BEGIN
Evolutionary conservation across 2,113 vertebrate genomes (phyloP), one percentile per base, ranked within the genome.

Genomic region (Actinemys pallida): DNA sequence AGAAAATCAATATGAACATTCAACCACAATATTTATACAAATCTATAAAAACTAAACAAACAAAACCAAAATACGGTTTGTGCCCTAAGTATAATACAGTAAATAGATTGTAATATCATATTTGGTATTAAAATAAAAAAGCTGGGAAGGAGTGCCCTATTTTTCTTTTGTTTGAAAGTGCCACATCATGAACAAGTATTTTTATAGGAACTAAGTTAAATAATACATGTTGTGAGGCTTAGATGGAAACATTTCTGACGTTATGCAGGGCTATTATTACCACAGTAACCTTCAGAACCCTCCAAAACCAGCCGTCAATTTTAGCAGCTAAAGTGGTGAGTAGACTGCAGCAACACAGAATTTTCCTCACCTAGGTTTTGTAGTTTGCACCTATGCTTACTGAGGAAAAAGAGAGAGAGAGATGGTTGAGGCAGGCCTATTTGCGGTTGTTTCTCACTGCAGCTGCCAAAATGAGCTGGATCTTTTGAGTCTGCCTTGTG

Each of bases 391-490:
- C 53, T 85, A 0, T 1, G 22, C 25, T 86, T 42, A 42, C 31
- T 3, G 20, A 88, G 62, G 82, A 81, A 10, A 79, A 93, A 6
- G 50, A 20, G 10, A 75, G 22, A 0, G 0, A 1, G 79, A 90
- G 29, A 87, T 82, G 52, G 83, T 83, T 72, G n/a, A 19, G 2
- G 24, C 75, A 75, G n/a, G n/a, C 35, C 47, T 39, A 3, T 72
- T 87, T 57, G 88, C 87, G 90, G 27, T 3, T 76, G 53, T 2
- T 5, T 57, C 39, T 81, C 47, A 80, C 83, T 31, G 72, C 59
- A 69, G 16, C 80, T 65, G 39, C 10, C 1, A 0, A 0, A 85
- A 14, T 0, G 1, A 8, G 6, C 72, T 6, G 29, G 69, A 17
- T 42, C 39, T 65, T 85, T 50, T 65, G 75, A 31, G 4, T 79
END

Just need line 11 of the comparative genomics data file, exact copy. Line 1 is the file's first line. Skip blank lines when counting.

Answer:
- A 69, G 16, C 80, T 65, G 39, C 10, C 1, A 0, A 0, A 85